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Nutritional intervention improves feed efficiency and saves money

Michael de Veth and Heather White for Progressive Dairy Published on 22 May 2020

The cost of feed is by far the main expense for a dairy operation, representing around half of the cost to produce milk on a dairy.

The reduction in forage supply and quality over the last six months and the decline in milk prices we are now experiencing are making dairy profitability even harder. With these challenges, the question arises: How can I improve my herd’s feed efficiency to improve the dairy’s profitability?

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Feed efficiency has doubled over the last 50 years

In its simplest form, feed efficiency is defined as the amount of milk produced over the amount of feed consumed. However, this does not consider the composition of milk (which determines milk payment) and the energy density of the feed (which is often the limiter of cow performance). To better represent the value of milk components, energy-corrected milk over dry matter intake has been used (i.e., ECM/DMI).

Feed efficiency of dairy cows has doubled over the last 50 years. This increase is largely the result of increasing milk yield, with milk production having increased by 2.5 times per cow thanks to improved genetics and cow management. As cows eat more, a larger proportion of consumed energy goes to production than maintenance. Known as dilution of maintenance, this has been the primary source of improvements in feed efficiency.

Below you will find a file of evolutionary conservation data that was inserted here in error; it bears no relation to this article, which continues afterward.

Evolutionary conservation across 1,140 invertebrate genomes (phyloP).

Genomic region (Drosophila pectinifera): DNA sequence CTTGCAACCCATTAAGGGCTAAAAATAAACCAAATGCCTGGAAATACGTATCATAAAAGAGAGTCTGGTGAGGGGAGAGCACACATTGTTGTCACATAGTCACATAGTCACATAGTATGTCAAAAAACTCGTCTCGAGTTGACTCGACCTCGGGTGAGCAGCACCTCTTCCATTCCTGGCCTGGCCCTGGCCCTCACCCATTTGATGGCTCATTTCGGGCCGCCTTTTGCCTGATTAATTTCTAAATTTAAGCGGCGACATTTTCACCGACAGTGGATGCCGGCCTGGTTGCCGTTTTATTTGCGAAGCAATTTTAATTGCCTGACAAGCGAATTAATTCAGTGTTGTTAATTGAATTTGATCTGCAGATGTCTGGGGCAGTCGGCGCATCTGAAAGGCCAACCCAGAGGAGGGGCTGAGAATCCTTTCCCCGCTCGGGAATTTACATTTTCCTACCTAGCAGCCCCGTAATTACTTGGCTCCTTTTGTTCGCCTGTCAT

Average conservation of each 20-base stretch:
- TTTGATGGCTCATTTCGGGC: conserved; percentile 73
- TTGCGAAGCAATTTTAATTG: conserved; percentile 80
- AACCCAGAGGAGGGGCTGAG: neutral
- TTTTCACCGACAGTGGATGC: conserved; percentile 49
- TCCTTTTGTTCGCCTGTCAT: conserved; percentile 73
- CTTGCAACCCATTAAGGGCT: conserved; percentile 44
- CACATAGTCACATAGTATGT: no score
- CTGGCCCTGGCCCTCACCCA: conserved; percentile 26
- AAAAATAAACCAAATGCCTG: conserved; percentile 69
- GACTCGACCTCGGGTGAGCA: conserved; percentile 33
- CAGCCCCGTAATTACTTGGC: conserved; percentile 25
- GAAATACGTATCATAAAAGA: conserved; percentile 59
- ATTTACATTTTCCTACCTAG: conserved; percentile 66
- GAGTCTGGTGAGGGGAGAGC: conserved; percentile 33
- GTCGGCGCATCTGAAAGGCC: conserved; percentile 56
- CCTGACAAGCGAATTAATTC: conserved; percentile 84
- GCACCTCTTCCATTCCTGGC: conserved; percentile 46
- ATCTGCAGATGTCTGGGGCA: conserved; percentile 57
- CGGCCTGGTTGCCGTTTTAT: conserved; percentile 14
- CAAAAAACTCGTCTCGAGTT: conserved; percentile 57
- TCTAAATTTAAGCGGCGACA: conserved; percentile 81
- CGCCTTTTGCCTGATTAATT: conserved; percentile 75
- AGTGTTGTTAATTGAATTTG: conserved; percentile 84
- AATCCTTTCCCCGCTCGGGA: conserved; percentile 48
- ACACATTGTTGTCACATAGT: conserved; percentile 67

Understanding what influences feed efficiency

There are limits to increasing milk production to further improve feed efficiency. As DMI of the modern dairy cow increases beyond three times maintenance requirements, the marginal increase in milk production has diminishing effects on feed efficiency (Figure 1).

Intake, multiple of manitenance

Given this, two possible routes for further improvements in feed efficiency will be genetic selection for more efficient animals or through nutritional interventions.

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The first option is based on the concept that even in the same environment and consuming the same ration, some cows are more efficient than others. In fact, regardless of what multiple of maintenance requirement we look at, there is individual variation across animals. This suggests there is significant opportunity to influence the amount of energy that can be directed toward milk production out of each pound of dry matter (DM) consumed. Of course, the option to advance genetics will take years of research and implementation to further improve feed efficiency.

The second option is based on our ability to feed rations that result in more efficient use of energy once consumed. The source of variation in feed efficiency has been associated with six major processes related to the cow: feeding patterns, digestive efficiency, metabolic efficiency, body composition, heat generation and activity level (Figure 2).

Sources of variation in feed efficiency between observed and predicted based on gross energy of the diet

About half of this variance could be influenced if a diet is more efficiently fermented in the rumen or if the resulting nutrients are more efficiently used after absorption. Nutritional interventions are attractive for individual farms because they can be adopted quickly for productive and economic gain. Recent research with ammonium lactate provides an example of such an approach that has brought improvements in feed efficiency.